Not only is Sierra fighting a battle within her own neighborhood, but she is also fighting an internal battle as well. Although she is confident in herself, there are times that she doesn’t feel she is enough of an Afro-Latina girl. Tía Rosa, her aunt, makes comments that contain anti-blackness and colorism (i.e. discrimination based on how light or dark one’s skin tone is). She says that Sierra’s friend Robbie is too dark and that Sierra’s hair is too nappy. In addition, Sierra also deals with sexual harassment while walking around her neighborhood, being shamed by her mom for her interest in shadowshaping, and sexism as a female shadowshaper.
Given all that Sierra experiences in her daily life, her heroic journey is deeply compelling. Sierra uses her artistic talent and shadowshaping to protect her neighborhood and reclaim a magical heritage she learns to appreciate through her family and friends. As a poet, I can’t help but admire Sierra Santiago and see part of myself in her. With paintbrush and chalk, Sierra Santiago shows that an artist can be a hero, a creative making something from shadows in order to express herself and preserve and protect what is important.
We have a variety of many-legged bug, some variety of arthropod. They like our brick house, our cement-floor basement, the clay soil, our proximity to the lake shore.
No matter how many times I hear the entomologist on public radio assure me these particular bugs are harmless, only unsightly, I want to kill them all. I put out glue traps, chase and flatten their long bodies, their multijointed legs. They skitter across me as I sleep. Even on the hottest nights, I must have a sheet fully covering me—just in case. There has been midnight panic: thrashing limbs, a tangle of sheets, cursing of the centipedes to wake an entire block. A few weeks ago I woke to the flurry of feet on my cheek; slapped and threw the thing against the wall. In the morning, I found its carcass: poor Gregor, the curled husk was at least an inch long.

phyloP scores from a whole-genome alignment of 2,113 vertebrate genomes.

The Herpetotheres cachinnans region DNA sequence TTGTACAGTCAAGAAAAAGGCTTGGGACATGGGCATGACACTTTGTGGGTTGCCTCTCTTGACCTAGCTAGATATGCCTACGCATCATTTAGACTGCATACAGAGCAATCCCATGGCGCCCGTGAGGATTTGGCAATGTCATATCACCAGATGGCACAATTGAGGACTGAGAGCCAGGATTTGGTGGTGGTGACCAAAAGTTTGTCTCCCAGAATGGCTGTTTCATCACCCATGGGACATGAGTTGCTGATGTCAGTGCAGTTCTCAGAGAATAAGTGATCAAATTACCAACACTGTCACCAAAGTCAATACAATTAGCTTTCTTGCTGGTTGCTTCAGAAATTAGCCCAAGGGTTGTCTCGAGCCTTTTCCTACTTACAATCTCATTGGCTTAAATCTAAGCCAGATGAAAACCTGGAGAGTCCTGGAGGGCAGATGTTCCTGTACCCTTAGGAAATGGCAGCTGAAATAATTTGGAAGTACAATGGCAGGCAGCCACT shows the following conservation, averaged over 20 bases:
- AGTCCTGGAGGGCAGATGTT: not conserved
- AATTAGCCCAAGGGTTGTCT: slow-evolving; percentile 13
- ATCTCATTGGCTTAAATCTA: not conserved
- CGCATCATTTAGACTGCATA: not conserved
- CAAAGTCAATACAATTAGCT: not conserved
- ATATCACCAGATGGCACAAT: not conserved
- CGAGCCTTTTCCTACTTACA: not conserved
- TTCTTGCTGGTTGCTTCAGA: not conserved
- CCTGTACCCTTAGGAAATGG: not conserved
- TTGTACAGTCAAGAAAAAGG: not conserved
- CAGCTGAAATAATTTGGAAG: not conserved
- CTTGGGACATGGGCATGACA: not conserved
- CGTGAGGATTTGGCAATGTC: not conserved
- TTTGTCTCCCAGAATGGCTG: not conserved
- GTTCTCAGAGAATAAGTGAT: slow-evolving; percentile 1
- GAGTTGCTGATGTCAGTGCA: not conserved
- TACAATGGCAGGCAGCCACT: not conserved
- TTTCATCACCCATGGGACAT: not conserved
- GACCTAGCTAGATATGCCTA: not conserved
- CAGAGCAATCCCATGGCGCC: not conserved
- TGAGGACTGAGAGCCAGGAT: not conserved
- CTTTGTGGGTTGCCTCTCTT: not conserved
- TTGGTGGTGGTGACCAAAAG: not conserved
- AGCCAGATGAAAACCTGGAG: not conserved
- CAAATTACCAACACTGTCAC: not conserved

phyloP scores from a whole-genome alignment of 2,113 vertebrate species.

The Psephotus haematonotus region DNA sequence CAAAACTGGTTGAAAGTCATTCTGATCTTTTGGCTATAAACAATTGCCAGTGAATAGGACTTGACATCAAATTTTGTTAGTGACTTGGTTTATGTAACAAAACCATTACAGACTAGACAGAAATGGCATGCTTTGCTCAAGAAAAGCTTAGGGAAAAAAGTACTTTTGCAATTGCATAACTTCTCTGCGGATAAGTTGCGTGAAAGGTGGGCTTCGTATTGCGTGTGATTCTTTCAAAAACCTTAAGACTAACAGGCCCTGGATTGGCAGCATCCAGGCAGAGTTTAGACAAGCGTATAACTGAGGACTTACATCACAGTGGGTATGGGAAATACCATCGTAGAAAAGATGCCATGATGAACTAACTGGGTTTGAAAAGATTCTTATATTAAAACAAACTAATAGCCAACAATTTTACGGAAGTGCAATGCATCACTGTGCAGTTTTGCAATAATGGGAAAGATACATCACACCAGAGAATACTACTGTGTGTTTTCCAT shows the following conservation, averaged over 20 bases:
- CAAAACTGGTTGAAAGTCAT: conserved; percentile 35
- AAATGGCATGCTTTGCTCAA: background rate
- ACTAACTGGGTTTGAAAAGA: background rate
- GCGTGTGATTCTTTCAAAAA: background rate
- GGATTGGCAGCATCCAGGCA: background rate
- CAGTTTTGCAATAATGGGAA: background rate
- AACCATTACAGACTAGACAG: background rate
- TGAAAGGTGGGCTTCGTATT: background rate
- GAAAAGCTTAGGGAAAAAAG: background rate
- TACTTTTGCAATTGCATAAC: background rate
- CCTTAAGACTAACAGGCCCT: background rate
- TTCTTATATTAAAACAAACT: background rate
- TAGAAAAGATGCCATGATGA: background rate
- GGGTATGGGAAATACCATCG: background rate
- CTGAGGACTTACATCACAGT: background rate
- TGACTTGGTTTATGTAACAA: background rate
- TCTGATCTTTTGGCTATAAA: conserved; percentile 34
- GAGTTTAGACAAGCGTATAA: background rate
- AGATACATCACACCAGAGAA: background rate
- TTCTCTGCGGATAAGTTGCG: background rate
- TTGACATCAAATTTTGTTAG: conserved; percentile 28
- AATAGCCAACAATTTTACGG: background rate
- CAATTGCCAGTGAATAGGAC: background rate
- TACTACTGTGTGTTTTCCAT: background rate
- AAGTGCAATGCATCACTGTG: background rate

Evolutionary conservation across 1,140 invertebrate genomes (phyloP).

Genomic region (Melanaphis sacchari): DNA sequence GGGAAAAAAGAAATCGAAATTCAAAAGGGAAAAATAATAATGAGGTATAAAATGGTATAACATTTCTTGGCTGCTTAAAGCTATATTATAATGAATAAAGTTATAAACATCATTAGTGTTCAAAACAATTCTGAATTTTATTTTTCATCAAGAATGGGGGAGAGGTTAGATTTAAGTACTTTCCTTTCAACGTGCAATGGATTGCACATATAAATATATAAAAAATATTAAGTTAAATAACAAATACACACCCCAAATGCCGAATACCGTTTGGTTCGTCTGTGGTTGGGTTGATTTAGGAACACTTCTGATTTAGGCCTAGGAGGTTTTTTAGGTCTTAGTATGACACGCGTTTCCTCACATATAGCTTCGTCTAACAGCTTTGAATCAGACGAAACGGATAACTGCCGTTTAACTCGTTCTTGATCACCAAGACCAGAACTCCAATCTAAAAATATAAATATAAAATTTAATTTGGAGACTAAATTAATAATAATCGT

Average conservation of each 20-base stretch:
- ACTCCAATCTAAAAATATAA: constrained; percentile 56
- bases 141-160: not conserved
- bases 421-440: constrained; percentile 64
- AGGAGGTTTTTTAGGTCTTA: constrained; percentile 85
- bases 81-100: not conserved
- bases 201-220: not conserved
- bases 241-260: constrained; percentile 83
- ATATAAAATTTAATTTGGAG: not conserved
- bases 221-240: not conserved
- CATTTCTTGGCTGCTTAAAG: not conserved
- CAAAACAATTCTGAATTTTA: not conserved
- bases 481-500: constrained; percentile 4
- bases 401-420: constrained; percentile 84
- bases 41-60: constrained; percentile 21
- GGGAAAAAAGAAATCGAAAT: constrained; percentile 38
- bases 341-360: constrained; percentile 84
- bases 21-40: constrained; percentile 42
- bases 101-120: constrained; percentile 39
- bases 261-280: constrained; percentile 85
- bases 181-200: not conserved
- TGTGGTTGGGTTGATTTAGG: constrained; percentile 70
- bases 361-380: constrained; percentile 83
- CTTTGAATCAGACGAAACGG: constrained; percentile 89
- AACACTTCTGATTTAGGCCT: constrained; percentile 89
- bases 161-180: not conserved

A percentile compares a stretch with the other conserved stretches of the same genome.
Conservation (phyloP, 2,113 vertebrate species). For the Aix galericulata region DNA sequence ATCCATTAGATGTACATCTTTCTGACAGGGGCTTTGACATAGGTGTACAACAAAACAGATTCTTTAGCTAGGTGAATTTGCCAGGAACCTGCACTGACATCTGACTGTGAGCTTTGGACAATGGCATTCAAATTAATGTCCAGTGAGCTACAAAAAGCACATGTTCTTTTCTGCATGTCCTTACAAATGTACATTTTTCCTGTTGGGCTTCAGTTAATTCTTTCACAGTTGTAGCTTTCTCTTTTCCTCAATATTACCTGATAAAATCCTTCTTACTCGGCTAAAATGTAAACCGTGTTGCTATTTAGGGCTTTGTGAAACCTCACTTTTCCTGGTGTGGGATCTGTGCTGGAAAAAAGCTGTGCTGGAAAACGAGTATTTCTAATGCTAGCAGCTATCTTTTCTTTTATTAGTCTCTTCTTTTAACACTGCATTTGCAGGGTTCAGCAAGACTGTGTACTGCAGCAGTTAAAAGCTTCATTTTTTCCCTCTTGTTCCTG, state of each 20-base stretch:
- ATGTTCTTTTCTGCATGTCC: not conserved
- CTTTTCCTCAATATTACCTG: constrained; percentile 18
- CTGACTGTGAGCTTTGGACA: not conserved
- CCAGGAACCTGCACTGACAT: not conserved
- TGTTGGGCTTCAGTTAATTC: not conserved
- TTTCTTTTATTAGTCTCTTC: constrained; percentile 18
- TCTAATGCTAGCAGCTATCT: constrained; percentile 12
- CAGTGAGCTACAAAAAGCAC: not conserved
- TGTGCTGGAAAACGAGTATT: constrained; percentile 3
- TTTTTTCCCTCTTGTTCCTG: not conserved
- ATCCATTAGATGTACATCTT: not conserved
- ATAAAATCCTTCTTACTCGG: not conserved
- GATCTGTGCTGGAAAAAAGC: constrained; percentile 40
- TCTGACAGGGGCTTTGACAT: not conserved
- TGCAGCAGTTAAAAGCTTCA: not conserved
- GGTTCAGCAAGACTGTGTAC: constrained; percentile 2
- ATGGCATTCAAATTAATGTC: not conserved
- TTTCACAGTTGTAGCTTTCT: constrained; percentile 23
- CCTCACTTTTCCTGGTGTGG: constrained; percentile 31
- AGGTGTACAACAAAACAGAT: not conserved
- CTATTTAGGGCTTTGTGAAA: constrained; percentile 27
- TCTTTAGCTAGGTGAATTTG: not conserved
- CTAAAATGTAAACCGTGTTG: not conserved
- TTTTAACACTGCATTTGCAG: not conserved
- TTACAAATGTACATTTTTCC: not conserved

The world is full of signs and wonders, portents. Tara Betts’s poem “A Season of No” has a spider wake her. The speaker is asleep on the floor, and the arthropod flutters her forearm, waking her. But this visitor is welcome. It calls her back to herself, breaks a spell. It is maybe a descendent of Anansi, an answer to the femme fatale spider woman, rebuke to a Dwight Yoakam lyric. The spider helps the speaker Break the Habit.
Folklore, more specifically fairy tale, has girls and women sacrificing much for love—their legs, their voices. They show devotion by cutting off their hands and wandering the world. As Betts chronicles the story of love, she touches on these themes. In “Ink on the Sheets,” the speaker worries about forgetting to cap a pen, explains, “after the divorce you get rid of all the bedding / you shared.” After the divorce—or maybe even before—“they felt like trying to sleep / on a hardened pea.” In stories about the creative woman, the intellectual woman, the investigative woman, a common theme emerges: at some point, to keep him, the girl/woman is offered a choice. She must sacrifice some integral part of herself. When the spider jolts you awake, you were on the floor, cast out of the marital bed, a pen loose in your hand, blank pages in front of you.